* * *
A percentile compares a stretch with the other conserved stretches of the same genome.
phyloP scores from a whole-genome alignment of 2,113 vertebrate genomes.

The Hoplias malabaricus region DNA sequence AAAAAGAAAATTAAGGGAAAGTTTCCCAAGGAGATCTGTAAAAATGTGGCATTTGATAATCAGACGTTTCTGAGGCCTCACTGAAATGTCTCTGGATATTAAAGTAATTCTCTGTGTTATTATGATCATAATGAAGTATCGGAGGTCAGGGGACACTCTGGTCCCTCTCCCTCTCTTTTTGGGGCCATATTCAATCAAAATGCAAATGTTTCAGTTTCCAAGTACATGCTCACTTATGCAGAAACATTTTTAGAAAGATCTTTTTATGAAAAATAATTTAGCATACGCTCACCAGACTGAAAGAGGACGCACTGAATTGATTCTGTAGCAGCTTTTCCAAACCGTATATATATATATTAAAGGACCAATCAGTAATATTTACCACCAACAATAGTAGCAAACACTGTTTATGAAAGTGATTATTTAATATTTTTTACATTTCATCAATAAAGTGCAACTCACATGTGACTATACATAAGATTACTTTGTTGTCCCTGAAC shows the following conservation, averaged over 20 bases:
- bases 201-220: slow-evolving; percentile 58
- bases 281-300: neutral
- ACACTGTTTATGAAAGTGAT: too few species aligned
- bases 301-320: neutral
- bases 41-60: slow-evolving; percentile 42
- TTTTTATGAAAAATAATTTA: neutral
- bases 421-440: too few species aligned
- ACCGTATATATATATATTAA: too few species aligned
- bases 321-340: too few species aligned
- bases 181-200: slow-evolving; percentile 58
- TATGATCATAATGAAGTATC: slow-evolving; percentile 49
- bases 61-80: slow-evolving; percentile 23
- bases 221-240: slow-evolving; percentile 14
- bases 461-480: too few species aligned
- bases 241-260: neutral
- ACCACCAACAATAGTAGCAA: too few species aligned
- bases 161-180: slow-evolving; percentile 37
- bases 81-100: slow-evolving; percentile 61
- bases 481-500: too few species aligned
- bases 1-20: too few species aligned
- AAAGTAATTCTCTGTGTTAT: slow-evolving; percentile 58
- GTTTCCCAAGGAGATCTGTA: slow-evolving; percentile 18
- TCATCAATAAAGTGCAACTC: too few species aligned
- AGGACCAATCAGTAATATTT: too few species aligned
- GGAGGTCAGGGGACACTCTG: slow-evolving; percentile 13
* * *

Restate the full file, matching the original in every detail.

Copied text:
A percentile compares a stretch with the other conserved stretches of the same genome.
phyloP scores from a whole-genome alignment of 2,113 vertebrate genomes.

The Hoplias malabaricus region DNA sequence AAAAAGAAAATTAAGGGAAAGTTTCCCAAGGAGATCTGTAAAAATGTGGCATTTGATAATCAGACGTTTCTGAGGCCTCACTGAAATGTCTCTGGATATTAAAGTAATTCTCTGTGTTATTATGATCATAATGAAGTATCGGAGGTCAGGGGACACTCTGGTCCCTCTCCCTCTCTTTTTGGGGCCATATTCAATCAAAATGCAAATGTTTCAGTTTCCAAGTACATGCTCACTTATGCAGAAACATTTTTAGAAAGATCTTTTTATGAAAAATAATTTAGCATACGCTCACCAGACTGAAAGAGGACGCACTGAATTGATTCTGTAGCAGCTTTTCCAAACCGTATATATATATATTAAAGGACCAATCAGTAATATTTACCACCAACAATAGTAGCAAACACTGTTTATGAAAGTGATTATTTAATATTTTTTACATTTCATCAATAAAGTGCAACTCACATGTGACTATACATAAGATTACTTTGTTGTCCCTGAAC shows the following conservation, averaged over 20 bases:
- bases 201-220: slow-evolving; percentile 58
- bases 281-300: neutral
- ACACTGTTTATGAAAGTGAT: too few species aligned
- bases 301-320: neutral
- bases 41-60: slow-evolving; percentile 42
- TTTTTATGAAAAATAATTTA: neutral
- bases 421-440: too few species aligned
- ACCGTATATATATATATTAA: too few species aligned
- bases 321-340: too few species aligned
- bases 181-200: slow-evolving; percentile 58
- TATGATCATAATGAAGTATC: slow-evolving; percentile 49
- bases 61-80: slow-evolving; percentile 23
- bases 221-240: slow-evolving; percentile 14
- bases 461-480: too few species aligned
- bases 241-260: neutral
- ACCACCAACAATAGTAGCAA: too few species aligned
- bases 161-180: slow-evolving; percentile 37
- bases 81-100: slow-evolving; percentile 61
- bases 481-500: too few species aligned
- bases 1-20: too few species aligned
- AAAGTAATTCTCTGTGTTAT: slow-evolving; percentile 58
- GTTTCCCAAGGAGATCTGTA: slow-evolving; percentile 18
- TCATCAATAAAGTGCAACTC: too few species aligned
- AGGACCAATCAGTAATATTT: too few species aligned
- GGAGGTCAGGGGACACTCTG: slow-evolving; percentile 13